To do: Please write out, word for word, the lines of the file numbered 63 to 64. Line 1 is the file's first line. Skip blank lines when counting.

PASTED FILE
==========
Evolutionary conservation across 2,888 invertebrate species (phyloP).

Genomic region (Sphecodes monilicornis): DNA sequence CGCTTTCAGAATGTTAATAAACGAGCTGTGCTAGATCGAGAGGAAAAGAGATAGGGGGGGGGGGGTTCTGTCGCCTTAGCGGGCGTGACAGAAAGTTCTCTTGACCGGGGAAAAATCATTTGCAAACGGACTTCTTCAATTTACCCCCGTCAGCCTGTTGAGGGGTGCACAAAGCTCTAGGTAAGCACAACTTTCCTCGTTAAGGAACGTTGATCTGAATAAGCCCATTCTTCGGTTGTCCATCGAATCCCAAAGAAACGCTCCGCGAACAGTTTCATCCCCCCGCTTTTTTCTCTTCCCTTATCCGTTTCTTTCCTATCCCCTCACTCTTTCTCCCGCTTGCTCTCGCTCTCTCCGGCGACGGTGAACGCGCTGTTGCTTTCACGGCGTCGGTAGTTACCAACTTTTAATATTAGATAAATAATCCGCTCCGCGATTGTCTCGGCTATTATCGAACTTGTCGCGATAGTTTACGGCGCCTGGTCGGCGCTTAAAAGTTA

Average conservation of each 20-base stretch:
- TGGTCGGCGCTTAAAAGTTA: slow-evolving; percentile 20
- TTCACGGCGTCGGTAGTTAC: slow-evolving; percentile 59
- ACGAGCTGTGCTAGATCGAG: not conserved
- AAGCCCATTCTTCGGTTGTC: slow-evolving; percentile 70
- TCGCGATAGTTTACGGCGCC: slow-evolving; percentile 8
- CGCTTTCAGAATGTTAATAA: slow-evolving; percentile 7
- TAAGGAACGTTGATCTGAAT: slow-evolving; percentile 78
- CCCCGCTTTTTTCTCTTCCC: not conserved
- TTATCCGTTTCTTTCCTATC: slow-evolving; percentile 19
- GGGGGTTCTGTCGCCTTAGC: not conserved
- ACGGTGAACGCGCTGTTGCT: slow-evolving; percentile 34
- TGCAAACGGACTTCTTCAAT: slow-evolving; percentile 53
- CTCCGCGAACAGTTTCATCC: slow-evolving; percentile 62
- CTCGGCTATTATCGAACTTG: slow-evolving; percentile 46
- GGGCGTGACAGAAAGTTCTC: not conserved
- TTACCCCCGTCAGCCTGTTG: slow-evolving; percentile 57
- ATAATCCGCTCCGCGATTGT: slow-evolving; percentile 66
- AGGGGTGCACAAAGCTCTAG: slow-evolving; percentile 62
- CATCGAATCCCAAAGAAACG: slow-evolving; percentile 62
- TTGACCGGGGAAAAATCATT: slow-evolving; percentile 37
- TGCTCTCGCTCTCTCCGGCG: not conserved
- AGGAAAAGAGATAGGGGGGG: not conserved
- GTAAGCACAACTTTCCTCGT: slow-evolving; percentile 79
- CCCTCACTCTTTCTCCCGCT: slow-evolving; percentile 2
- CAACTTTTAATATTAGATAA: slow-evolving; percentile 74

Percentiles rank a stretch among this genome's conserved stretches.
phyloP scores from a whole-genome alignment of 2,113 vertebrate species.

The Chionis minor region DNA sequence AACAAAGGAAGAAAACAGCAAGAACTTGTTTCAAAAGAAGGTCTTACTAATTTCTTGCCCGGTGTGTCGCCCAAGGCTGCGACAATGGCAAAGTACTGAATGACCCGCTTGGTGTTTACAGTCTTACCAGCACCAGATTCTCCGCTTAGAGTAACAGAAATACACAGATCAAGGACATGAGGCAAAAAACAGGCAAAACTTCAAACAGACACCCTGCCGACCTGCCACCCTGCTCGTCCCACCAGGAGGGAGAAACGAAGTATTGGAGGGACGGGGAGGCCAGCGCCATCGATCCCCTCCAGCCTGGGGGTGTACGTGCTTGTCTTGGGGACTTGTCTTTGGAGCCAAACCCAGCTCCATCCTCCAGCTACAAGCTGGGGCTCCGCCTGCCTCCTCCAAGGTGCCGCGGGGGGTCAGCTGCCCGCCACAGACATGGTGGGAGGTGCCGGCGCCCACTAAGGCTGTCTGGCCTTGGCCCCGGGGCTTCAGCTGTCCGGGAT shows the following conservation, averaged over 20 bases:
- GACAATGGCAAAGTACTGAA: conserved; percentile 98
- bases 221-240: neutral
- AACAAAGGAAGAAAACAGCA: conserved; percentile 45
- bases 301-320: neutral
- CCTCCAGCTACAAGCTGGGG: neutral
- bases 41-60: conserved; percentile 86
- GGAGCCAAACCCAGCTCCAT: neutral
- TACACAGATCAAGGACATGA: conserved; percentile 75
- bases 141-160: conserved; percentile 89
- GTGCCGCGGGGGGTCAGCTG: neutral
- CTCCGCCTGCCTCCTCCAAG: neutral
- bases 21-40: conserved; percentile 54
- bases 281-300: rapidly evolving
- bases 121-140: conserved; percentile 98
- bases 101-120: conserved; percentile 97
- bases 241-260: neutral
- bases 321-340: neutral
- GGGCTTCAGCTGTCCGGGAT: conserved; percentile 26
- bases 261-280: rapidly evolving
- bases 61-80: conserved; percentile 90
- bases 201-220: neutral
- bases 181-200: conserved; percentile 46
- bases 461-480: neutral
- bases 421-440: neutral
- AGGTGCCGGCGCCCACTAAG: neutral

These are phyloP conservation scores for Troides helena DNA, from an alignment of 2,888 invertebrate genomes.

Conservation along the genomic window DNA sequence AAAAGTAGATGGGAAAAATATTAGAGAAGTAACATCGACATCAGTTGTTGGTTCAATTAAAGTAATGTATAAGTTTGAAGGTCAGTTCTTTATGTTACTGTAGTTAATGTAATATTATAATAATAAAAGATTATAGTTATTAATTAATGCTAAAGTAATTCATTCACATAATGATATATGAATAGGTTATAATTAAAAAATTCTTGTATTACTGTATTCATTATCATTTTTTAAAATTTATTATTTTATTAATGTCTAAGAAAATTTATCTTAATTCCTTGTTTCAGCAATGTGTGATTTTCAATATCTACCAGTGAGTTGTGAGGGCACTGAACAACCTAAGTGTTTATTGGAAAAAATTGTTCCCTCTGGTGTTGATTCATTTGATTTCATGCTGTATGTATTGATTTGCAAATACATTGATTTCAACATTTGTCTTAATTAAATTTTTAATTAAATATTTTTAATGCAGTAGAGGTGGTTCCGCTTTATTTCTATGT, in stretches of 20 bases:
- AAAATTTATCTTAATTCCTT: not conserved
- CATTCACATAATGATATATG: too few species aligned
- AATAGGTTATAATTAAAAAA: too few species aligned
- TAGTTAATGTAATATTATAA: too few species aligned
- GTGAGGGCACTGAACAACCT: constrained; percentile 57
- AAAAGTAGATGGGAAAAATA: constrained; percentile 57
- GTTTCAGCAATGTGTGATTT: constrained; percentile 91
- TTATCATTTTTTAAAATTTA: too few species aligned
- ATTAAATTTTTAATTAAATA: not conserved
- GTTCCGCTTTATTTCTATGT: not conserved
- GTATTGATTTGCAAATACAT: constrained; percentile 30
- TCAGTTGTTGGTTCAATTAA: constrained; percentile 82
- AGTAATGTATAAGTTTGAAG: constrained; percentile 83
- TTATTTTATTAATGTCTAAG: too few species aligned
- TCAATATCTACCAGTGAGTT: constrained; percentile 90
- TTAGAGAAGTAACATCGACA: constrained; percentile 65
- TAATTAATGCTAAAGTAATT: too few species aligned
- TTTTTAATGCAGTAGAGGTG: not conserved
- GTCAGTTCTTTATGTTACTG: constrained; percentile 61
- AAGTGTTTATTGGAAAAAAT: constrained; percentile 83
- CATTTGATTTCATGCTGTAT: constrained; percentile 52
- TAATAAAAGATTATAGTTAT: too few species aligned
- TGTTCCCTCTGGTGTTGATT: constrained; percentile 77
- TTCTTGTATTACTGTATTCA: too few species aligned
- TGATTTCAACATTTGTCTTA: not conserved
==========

- GTGAGGGCACTGAACAACCT: constrained; percentile 57
- AAAAGTAGATGGGAAAAATA: constrained; percentile 57